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A number of chemical elements that were once laboratory curiosities now figure prominently in new technologies like wind turbines, solar energy collectors, and electric cars. If widely deployed, such inventions have the capacity to transform the way we produce, transmit, store, or conserve energy. To meet our energy needs and reduce our dependence on fossil fuels, novel energy systems must be scaled from laboratory, to demonstration, to widespread deployment.
Energy-related systems are typically materials intensive. As new technologies are widely deployed, significant quantities of the elements required to manufacture them will be needed. However, many of these unfamiliar elements are not presently mined, refined, or traded in large quantities, and, as a result, their availability might be constrained by many complex factors. A shortage of these “energy-critical elements” (ECEs) could significantly inhibit the adoption of otherwise game-changing energy technologies. This, in turn, would limit the competitiveness of U.S. industries and the domestic scientific enterprise and, eventually, diminish the quality of life in the United States.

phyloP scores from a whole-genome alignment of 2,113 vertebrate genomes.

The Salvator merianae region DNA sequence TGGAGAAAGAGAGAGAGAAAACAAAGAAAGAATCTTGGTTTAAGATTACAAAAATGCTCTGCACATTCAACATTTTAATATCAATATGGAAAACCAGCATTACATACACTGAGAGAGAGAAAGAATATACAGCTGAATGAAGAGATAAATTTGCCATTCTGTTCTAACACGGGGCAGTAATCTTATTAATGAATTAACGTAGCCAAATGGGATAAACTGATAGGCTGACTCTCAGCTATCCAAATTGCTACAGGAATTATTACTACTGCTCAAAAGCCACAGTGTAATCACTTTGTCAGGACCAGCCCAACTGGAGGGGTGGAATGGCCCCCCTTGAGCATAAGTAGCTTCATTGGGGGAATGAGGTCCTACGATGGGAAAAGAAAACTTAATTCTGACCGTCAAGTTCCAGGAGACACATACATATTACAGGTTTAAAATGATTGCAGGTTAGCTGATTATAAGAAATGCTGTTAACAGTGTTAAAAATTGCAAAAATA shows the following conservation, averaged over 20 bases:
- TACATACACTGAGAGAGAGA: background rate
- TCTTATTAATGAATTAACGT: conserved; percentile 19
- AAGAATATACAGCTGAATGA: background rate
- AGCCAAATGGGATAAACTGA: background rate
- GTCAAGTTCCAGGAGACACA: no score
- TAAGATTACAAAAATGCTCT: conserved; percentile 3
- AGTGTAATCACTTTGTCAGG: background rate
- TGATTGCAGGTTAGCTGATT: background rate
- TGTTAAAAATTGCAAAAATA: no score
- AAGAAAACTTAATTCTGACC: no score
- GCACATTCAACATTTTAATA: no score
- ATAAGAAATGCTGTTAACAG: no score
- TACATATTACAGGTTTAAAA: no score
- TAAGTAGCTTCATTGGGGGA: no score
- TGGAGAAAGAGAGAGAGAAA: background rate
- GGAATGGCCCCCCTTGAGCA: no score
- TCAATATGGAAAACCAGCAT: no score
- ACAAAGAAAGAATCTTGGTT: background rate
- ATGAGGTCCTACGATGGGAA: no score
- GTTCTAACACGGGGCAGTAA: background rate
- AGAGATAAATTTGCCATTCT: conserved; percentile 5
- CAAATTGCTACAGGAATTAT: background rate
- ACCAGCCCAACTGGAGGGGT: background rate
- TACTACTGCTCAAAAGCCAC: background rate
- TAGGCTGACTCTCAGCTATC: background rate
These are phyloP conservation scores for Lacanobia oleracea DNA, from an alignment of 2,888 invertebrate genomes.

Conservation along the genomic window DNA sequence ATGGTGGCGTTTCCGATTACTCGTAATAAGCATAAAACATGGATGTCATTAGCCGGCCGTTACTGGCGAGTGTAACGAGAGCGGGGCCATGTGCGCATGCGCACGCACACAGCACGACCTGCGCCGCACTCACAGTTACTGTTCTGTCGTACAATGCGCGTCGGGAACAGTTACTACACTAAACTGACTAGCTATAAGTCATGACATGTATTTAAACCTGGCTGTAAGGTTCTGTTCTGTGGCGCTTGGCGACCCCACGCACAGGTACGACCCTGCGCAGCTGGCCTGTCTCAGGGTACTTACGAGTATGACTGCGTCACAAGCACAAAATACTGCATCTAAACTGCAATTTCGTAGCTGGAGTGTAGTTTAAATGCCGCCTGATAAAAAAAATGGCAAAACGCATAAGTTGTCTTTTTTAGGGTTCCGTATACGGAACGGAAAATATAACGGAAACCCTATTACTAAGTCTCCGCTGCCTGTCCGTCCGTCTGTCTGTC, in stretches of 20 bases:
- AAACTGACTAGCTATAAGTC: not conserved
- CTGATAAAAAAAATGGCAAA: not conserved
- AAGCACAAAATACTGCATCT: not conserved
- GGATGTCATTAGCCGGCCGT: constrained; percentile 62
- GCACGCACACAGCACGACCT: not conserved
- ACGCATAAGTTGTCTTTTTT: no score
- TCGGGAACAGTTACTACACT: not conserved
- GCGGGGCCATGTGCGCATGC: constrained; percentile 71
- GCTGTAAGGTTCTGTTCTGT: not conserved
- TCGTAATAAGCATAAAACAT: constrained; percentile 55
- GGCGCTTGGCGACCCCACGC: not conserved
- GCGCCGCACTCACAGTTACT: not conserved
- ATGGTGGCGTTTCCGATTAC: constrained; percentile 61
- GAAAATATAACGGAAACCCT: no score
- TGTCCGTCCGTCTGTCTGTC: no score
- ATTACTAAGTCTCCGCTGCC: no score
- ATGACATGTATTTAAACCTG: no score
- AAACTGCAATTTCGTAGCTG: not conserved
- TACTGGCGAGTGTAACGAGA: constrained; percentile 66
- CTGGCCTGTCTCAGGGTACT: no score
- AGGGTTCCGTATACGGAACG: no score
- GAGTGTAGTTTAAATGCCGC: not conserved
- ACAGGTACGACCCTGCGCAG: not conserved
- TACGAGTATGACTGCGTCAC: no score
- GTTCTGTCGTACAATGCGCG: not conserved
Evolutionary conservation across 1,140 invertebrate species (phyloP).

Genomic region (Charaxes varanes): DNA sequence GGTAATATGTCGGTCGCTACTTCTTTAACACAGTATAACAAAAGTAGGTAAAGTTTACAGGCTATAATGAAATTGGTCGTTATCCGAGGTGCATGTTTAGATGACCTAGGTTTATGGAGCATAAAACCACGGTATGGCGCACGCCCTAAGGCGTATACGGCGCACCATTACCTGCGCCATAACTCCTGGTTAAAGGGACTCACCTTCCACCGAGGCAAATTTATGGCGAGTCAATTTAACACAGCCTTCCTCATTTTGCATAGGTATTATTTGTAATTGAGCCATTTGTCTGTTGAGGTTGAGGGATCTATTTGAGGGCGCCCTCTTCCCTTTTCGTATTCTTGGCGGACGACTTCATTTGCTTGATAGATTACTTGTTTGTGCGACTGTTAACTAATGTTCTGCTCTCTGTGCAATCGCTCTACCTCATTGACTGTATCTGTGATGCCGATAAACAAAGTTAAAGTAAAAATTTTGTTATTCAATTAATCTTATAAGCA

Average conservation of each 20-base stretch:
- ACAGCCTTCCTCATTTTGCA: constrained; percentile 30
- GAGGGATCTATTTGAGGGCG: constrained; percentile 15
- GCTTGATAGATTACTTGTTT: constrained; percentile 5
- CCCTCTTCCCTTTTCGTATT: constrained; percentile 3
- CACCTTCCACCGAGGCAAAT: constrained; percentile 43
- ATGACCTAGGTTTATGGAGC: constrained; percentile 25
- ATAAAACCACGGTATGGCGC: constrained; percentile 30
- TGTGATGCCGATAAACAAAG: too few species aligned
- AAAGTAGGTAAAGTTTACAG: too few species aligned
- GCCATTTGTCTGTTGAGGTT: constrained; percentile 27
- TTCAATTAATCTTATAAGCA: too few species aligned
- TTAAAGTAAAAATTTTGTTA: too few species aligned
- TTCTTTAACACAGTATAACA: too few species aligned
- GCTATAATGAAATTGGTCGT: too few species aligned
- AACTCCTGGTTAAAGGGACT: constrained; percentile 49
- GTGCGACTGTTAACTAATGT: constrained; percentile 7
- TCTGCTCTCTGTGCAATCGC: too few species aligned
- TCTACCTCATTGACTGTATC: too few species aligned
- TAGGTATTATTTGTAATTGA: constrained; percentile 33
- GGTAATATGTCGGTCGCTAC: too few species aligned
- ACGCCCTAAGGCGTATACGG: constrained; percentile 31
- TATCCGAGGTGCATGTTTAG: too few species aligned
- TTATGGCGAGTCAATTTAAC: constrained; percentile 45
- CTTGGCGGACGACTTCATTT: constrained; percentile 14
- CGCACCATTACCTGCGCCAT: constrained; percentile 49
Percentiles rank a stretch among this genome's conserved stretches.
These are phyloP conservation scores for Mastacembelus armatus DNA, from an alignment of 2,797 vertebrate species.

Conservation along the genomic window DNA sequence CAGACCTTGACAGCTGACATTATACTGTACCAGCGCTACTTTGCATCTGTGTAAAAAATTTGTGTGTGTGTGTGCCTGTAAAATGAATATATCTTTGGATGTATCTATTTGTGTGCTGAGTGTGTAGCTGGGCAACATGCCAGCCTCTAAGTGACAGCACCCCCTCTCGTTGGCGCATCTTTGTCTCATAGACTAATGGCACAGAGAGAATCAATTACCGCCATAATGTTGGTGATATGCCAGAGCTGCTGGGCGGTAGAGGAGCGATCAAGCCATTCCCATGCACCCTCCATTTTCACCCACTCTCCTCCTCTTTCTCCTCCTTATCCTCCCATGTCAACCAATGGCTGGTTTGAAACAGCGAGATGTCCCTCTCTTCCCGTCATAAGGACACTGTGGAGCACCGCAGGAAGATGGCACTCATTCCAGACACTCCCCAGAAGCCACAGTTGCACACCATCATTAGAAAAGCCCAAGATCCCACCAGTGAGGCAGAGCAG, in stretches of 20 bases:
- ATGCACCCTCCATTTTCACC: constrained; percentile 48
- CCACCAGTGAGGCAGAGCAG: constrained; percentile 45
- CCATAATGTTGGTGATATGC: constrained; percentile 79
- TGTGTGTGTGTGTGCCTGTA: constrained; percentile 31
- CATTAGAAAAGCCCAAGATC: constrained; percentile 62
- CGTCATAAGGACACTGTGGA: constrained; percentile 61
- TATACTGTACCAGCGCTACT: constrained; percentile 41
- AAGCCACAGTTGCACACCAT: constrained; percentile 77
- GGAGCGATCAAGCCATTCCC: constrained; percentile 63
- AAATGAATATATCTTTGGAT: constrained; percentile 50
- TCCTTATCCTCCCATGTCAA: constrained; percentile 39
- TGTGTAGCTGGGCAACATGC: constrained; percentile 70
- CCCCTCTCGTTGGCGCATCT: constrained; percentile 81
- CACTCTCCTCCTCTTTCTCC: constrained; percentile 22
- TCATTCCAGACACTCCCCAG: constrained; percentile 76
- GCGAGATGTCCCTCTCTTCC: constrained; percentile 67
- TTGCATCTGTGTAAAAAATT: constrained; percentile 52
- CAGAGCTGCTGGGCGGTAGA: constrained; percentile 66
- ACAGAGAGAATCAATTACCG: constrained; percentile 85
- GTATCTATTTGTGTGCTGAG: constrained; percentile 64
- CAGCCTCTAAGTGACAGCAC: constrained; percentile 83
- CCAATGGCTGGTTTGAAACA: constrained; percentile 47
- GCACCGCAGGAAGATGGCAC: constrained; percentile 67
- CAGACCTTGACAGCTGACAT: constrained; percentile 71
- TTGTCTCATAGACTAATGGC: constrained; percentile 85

ECEs include rare earths, which received much media attention in recent months, but potentially include more than a dozen other chemical elements. The ECEs share common issues and should be considered together in developing policies to promote smooth and rapid deployment of desirable technologies.
Several factors can contribute to limiting the domestic availability of an ECE. The element might simply not be abundant in Earth’s crust or might not be concentrated by geological processes. An element might only occur in a few economic deposits worldwide, or production might be dominated by and, therefore, subject to manipulation by one or more countries. The United States already relies on other countries for more than 90% of most of the ECEs we identify. Many ECEs have, up to this point, been produced in relatively small quantities as by-products of primary metals refining. Joint production complicates attempts to ramp up output by a large factor. Because they are relatively scarce, extraction of ECEs often involves processing large amounts of material, sometimes in ways that do unacceptable environmental damage. Finally, the time required for production and utilization to adapt to fluctuations in price and availability of ECEs is long, making planning and investment difficult.
This report surveys these potential constraints on the availability of ECEs and then identifies five specific areas of potential action by the United States to insure their availability:
Throughout this report, narratives on particular ECEs are provided to clarify these five action areas. The report’s specific recommendations can be found in their entirety in Section 4.